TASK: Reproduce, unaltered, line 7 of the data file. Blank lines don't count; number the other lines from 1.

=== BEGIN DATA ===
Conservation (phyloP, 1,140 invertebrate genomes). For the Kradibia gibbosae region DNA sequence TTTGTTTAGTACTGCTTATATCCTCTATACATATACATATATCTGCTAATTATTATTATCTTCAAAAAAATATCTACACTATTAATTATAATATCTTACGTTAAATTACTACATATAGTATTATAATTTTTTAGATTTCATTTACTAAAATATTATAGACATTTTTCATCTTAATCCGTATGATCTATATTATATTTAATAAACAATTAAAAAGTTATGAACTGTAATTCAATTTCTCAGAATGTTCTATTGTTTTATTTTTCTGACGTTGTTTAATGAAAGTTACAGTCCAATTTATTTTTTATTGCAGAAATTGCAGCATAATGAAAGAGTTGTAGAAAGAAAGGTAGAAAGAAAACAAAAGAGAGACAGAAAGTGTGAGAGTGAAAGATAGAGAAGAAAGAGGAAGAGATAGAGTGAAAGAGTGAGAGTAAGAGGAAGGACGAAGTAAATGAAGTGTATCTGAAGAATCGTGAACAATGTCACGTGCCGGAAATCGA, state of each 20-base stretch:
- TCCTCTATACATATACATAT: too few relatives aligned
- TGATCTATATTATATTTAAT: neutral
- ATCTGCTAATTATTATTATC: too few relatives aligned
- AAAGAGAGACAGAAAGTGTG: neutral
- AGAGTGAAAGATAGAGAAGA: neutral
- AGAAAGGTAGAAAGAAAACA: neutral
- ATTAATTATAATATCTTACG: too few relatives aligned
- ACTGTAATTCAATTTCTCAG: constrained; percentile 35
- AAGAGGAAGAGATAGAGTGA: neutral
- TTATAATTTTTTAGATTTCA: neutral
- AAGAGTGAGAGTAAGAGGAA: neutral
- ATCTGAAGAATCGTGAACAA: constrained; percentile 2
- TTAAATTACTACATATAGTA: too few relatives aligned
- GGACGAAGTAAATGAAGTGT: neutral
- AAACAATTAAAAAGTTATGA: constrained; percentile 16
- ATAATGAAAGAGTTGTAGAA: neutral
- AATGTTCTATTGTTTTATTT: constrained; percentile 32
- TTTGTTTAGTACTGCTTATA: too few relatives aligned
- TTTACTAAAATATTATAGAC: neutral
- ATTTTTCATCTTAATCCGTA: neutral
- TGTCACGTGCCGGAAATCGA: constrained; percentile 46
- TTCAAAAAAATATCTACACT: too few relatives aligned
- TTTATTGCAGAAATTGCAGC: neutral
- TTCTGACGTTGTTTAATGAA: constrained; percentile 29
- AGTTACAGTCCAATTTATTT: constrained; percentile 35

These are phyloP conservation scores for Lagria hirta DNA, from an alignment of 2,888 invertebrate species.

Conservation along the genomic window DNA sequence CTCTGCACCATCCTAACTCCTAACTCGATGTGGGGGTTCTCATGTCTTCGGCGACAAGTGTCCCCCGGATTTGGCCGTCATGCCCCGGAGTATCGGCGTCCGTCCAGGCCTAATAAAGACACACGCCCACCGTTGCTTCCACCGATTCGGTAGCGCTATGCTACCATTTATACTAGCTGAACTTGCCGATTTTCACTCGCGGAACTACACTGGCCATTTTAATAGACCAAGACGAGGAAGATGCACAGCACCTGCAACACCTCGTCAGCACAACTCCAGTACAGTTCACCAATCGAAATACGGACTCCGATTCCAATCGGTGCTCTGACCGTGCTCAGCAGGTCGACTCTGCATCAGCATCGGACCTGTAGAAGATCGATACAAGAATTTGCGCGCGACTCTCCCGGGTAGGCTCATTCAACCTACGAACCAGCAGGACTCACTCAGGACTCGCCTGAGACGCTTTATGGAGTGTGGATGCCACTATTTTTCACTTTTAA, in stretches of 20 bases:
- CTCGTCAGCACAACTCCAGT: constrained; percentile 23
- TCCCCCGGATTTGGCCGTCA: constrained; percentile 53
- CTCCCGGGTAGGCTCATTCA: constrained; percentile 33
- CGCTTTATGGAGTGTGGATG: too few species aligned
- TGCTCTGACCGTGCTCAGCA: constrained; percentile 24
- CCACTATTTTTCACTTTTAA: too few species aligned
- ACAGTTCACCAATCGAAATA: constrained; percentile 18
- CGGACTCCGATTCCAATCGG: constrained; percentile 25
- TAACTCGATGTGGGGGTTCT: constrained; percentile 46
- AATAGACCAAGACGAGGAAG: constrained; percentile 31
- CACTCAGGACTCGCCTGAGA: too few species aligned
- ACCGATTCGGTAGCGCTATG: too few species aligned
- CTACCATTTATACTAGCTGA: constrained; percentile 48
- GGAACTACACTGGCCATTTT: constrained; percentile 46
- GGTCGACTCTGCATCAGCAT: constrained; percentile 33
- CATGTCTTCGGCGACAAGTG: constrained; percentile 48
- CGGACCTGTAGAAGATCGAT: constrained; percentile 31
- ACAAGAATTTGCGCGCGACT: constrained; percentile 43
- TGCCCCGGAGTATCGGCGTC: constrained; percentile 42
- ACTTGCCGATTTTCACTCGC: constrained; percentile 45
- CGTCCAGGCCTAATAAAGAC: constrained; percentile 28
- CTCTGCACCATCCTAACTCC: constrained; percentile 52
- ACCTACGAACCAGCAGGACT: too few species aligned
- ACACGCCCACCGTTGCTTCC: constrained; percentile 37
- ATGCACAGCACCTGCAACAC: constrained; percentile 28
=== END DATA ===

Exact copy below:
- AGAAAGGTAGAAAGAAAACA: neutral